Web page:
Herding the Wind
If someone asks me my favorite passage of the Bible, I am never quite sure how to answer. You see, I am not really a person who has favorites; rather, my preferences depend on my circumstances. Perhaps I could tell you what my favorite food to eat on a cold snowy winter’s day is or what my favorite fabric to wear in the middle of a heat wave is, but generalized favorites are not something I have. So if I had to choose one part of our great sacred text as a favorite, I really could not say because it depends on what I am feeling or experiencing or longing for. That being said, I will say that the book of Ecclesiastes is one that I turn to again and again. I find reading this book cathartic and centering. It somehow makes things ok again.
Honestly, it is a strange book to claim as a favorite. When we began our study on this book at Newbury Court, one of the participants told me how depressing it is. And I guess that is true. In the first chapter we read:
I have seen all the deeds that are done under the sun, and, look, all is mere breath, and herding the wind. The crooked cannot turn straight nor can the lack be made good. I spoke to my heart, saying: As for me, look, I increased and added wisdom beyond all who were before me over Jerusalem, and my heart has seen much wisdom and knowledge. And I set my heart to know wisdom and revelry and folly, for this, too, is herding the wind. For in much wisdom is much worry, and he who adds wisdom adds pain.1
This is a pretty bleak opening to a book of the Bible if taken byself, but in the context of Wisdom Literature, the author wrestles with one of the big questions of life: what do we do when nothing makes sense and everything is out of our control?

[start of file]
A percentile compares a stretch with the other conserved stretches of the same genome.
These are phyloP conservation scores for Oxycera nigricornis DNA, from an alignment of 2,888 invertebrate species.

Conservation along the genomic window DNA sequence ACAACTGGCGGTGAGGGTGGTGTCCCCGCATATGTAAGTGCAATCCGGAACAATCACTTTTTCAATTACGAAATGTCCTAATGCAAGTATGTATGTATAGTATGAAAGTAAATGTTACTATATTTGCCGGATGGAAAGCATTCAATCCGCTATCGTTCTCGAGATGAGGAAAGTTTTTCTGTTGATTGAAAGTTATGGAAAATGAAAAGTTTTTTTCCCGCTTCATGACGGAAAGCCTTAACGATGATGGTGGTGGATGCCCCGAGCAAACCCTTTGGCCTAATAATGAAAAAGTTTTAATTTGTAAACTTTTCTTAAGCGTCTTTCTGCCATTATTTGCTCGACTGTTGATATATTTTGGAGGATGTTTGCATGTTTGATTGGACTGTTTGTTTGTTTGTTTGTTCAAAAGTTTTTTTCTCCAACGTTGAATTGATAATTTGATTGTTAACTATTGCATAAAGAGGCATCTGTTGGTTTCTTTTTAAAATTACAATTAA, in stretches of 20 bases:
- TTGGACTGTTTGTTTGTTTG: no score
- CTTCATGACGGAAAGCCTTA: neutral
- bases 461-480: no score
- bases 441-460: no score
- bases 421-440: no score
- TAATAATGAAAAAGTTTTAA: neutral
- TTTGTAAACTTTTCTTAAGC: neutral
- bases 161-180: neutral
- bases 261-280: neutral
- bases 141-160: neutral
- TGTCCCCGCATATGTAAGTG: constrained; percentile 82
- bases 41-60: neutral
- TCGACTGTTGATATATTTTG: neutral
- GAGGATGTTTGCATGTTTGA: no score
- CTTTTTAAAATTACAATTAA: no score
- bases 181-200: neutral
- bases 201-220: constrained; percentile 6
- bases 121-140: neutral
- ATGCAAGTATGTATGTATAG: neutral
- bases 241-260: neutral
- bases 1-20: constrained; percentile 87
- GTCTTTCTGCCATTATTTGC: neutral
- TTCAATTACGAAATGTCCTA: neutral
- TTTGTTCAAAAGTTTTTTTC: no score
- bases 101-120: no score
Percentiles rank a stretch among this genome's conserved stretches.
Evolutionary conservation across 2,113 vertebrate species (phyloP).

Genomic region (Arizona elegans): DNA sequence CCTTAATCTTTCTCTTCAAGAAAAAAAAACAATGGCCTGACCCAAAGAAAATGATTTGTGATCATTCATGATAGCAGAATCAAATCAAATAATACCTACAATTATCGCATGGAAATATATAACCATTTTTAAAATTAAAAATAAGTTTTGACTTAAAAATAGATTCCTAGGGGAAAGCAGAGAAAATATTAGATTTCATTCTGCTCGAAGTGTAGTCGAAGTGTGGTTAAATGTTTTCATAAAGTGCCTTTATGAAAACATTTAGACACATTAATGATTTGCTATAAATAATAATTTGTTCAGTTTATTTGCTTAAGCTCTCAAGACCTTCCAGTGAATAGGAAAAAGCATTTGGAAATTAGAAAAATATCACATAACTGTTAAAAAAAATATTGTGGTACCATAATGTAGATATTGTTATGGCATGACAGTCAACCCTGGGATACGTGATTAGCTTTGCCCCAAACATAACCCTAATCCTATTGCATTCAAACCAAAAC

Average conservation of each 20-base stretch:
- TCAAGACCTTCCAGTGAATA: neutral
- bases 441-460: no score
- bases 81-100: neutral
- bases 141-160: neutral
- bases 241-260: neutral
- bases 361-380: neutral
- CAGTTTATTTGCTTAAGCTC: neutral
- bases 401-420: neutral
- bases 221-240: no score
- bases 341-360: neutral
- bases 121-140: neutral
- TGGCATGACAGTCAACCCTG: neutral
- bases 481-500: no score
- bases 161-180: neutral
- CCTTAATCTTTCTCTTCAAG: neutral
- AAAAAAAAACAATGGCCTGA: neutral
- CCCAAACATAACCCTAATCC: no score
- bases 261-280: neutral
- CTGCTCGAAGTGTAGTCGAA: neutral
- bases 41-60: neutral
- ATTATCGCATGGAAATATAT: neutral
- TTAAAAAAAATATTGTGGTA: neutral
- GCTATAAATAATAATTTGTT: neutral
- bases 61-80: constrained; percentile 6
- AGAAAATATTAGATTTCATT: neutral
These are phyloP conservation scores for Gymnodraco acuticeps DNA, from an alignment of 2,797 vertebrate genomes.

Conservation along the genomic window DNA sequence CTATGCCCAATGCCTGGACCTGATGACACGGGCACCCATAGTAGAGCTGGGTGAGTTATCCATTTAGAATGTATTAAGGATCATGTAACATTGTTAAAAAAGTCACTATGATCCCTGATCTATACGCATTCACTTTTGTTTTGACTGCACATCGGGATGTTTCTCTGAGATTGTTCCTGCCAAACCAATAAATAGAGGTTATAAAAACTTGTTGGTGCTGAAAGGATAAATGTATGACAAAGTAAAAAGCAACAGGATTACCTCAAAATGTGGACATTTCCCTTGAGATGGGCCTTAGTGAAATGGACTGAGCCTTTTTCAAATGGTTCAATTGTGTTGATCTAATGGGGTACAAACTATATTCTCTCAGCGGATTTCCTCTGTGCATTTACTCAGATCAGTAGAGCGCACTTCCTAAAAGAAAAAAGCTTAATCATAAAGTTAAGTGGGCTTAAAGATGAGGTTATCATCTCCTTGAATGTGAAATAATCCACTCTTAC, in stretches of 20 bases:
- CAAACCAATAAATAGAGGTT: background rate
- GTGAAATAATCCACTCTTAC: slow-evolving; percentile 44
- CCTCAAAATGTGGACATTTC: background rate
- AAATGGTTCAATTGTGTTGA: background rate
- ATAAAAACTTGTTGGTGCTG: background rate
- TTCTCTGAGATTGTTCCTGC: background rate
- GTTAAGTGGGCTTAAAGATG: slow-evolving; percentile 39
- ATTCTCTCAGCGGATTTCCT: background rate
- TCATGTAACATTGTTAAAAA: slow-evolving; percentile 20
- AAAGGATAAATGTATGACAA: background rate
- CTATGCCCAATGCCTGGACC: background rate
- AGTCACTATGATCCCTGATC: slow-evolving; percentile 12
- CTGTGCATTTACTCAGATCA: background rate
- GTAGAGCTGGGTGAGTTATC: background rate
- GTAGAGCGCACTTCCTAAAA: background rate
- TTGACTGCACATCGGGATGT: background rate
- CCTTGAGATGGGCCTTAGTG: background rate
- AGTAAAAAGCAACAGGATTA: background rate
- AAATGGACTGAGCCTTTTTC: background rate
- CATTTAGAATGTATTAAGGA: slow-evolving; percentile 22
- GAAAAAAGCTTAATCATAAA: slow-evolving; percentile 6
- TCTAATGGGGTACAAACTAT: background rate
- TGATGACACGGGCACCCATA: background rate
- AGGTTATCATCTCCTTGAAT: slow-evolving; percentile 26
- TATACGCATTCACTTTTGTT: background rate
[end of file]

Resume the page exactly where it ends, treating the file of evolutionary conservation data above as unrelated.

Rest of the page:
As humans we like to have things make sense. We like nice, neat stories with a clearly defined narrative arc, interesting character development, and an almost predictable progression. But that is not what life is like. Frequently things seem to happen for no discernable reason. No matter how hard we try, we cannot control our own story and no matter how much we plot, scheme, and plan, sometimes things do not turn out even remotely how we would like them to. And this is uncomfortable. Now years later, we may be able to make some sense out of what we have been through, but in the moment–when the moments keep coming one after another–the possibility of meaning making in the future provides merely a thin hope.
I think this is where I see the beauty in the book of Ecclesiastes. As the book of Job wrestles with the question, “Why do bad things happen to good people?” and never fully resolves the question, the book of Ecclesiastes explores the moments when we have little control over the course of our lives, when things just do not make sense, and when everything just feels purposeless. It is comforting to walk through our sacred text and find someone asking the similar questions to the ones I do. It soothes my soul that there is not a clear answer. It seems to suggest that perhaps, part of our journey of faith is wrestling with these questions.
If any of this resonates with you, I encourage you to spend some time with this book. Whether it is the process of aging, unemployment or underemployment, the deferment of dreams, the ending of a relationship, or the general uncertainty of living through a pandemic, we can all feel the lack of control profoundly. In our tradition–in this book–we can find accompaniment, realize that we are not alone, as we listen for God speaking through the wind.
1Alter, Robert, “Qohelet,” in The Hebrew Bible: A Translation with Commentary (NY: W.W. Norton & Company, Inc., 2019).
Attribution: Swanson, John August. Ecclesiastes, from Art in the Christian Tradition, a project of the Vanderbilt Divinity Library, Nashville, TN. https://diglib.library.vanderbilt.edu/act-imagelink.pl?RC=56542 [retrieved February 11, 2022]. Original source: www.JohnAugustSwanson.com - copyright 1989 by John August Swanson.